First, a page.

Playing styles

The pétanque season just started and soon there will be a flurry of tournaments all over the Bay Area.

Pétanque is known to be a comradely game, but the competitive nature of some individuals can sometimes morph a debonair looking doctor Jekyll into a Mr. Hyde.

Unlike the easygoing doctor, Mr. Hyde is unwilling to concede a single point without a fight. He will insist on having each point assessed and authenticated, no matter how it looks.
It is his prerogative, but when this happens too often it can spoil the mood and the pace of the game.

Losing against friendly opponents never dampens anyone’s spirit and you are more than willing to shake their hands after a hard fought game.
The same cannot be said about contentious players.

Some individuals on the other hand, will always display a sunny disposition and allow for a friendly game.
This is my kind of people, because after all pétanque is only a game and the fate of the free world doesn’t depend on the outcome of a single game or a tournament.

I daresay that I am familiar with pétanque, and I am also acquainted with many players’ idiosyncrasies.

Some people need to carefully survey the field before committing to play.
They will scrutinize the ground, plug some holes and memorize every pebble. Does this elaborate preparation guaranty success? I doubt it!
So why strain everybody’s patience with unnecessary rituals?

Timid players don’t seem to be able to play without a lengthy consultation with their teammates. It reminds me of generals too fearful to launch an attack.
After watching these people, you feel like counterattacking with a bayonet charge.

Some puritan players will insist on absolute silence and a ban on walking when they officiate. I know that it is the polite thing to do, but are we in church or on a playground? Let’s remain cool about the whole shebang.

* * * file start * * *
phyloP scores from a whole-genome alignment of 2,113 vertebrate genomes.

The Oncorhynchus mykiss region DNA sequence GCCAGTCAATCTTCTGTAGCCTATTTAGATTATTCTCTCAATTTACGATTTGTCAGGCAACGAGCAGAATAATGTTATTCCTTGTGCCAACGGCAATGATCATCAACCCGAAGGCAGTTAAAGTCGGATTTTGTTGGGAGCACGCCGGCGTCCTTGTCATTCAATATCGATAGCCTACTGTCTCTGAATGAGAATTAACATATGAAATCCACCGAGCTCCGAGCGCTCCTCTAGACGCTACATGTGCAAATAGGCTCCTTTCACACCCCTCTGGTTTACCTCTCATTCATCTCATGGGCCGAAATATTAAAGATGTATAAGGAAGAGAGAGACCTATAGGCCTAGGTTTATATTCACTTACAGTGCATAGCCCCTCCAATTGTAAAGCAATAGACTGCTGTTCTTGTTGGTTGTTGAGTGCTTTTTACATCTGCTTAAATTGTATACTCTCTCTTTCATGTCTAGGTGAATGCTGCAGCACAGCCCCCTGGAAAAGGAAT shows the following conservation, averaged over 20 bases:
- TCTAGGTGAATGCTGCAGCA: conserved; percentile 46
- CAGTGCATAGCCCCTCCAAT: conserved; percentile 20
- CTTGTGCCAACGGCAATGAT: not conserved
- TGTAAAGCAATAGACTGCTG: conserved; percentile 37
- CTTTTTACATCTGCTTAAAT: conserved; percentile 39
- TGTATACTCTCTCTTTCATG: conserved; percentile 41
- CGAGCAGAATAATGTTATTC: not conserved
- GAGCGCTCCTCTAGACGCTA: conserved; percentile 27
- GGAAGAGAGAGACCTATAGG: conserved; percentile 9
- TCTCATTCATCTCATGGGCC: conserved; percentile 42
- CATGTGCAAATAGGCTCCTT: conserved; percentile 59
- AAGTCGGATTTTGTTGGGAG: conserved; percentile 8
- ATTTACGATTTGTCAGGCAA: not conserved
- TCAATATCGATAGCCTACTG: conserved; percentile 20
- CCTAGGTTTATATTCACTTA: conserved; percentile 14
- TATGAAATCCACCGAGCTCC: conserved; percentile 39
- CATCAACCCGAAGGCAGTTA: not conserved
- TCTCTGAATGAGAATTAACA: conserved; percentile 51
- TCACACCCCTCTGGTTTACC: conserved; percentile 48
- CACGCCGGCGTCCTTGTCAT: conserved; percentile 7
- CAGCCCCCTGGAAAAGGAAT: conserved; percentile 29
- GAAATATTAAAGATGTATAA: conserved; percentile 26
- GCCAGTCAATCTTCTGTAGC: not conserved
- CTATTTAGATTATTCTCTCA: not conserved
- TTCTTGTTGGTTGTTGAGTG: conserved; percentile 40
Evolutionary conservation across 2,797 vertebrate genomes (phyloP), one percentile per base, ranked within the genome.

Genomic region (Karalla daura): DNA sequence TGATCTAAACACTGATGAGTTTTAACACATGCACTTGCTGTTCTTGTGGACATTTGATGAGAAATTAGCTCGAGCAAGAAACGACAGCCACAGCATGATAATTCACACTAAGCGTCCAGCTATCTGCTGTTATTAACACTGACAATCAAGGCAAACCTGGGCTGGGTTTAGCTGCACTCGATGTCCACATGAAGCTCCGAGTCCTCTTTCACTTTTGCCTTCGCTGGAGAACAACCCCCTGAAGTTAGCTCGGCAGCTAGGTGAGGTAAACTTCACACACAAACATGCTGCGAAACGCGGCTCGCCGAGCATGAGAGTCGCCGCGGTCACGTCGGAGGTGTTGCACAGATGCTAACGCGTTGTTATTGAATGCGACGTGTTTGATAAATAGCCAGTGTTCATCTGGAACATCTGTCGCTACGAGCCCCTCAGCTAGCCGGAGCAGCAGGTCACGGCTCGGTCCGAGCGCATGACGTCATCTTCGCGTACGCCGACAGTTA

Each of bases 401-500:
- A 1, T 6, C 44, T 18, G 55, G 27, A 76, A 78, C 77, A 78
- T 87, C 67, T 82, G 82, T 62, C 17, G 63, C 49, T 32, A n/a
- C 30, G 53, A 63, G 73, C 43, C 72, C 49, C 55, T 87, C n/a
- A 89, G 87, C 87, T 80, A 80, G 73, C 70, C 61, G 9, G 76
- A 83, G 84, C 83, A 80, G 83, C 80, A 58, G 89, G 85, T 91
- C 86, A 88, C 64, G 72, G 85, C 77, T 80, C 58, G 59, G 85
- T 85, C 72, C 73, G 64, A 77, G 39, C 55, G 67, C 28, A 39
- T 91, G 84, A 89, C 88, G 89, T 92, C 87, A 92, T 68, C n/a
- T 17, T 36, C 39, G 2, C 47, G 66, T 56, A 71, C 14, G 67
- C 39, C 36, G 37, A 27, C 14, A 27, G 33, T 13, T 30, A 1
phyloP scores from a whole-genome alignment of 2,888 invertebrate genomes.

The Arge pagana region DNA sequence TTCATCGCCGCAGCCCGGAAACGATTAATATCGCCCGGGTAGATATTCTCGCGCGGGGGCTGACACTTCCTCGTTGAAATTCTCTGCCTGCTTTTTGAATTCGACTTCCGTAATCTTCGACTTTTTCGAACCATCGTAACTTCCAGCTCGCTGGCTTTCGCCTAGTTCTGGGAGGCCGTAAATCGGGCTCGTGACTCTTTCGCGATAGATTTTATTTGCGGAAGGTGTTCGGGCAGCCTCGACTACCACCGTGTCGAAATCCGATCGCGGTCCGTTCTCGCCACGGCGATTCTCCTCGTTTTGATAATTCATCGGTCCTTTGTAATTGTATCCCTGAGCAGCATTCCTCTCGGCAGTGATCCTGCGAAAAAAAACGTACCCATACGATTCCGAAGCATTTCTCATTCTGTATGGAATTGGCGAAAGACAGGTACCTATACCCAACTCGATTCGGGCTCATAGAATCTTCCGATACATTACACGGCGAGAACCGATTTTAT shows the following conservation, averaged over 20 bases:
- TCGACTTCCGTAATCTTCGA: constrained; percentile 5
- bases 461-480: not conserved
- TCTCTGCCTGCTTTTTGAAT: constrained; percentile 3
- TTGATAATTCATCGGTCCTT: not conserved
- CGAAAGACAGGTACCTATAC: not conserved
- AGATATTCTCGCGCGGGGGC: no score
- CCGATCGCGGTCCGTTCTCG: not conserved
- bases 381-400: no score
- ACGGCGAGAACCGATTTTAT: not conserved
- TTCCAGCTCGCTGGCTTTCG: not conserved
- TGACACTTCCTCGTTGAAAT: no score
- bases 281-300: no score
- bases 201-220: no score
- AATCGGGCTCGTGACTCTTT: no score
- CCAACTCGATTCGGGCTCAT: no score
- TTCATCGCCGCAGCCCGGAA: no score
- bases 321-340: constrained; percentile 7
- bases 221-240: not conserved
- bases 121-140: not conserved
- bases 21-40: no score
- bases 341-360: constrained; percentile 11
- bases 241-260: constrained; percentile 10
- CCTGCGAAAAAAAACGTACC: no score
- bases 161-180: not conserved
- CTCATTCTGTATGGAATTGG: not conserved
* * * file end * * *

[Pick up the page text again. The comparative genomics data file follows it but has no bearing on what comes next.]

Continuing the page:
Rene Di MaioSome people will crouch and some will stand. Some will use a Zen-like concentration before shooting. Some will play long, some will play short and some will display an unintended Nazi salute after throwing their boules.

This is pétanque and it is fine and dandy, but winning is not everything.

What matters is the high that remains after the game is over.
And you cannot achieve this high without being surrounded by people who care more about the game than its outcome.

To paraphrase Woody Allen, winning is nice but “There are worse things in life than losing a game. Have you ever spent an evening with an insurance salesman?”


Screaming kids

Most of the time my cup runneth over with thoughts and opinions, but once in a while I hit a dry spell and reach for ideas about my next rant.

When consulted, my muses urge me to go a public place for inspiration.
When such is the case, I proceed to a coffee shop (preferably alone) and while pretending to read tea leaves, I furtively observe people and pass judgment.
Some people claim to never pass judgment. To this I say phooey!
Consciously or subconsciously you always form an opinion about people or events, and I think it is healthier to acknowledge your emotions rather than trying to suppress them.
Let’s call a spade a spade and stop this neutral baloney.

The human fauna comes in all sizes and shapes and offer plenty of fodder for my observations.
Some people are tall, fat, skinny, good looking and not so good looking.
I look and make mental notes.

Adults generally don’t disturb me as long as they keep their voices down, but screaming kids get my goat. Their high-pitched and piercing voices are extremely disturbing and set me (and probably everybody else) on edge.
The obnoxious little buggers shriek and imperatively demand to be obeyed.

Some parents look conditioned and meekly submit to these outbursts.
It doesn’t seem to cross their mind, that the little monsters are rude and disruptive and that they (the parents) could put an end to this rioting it by reaffirming their authority.
They prefer to quietly submit to the diktats of a two-year-old tyrant to keep the peace. Like Chamberlain in Munich!

I hate to think of what kind of teenagers and adults these pre-delinquents will become.

Some parents though fight back and come up with interesting counter-insurgency measures.
The other day, while shopping at a supermarket, I came across a young mother carrying a young child in a sling.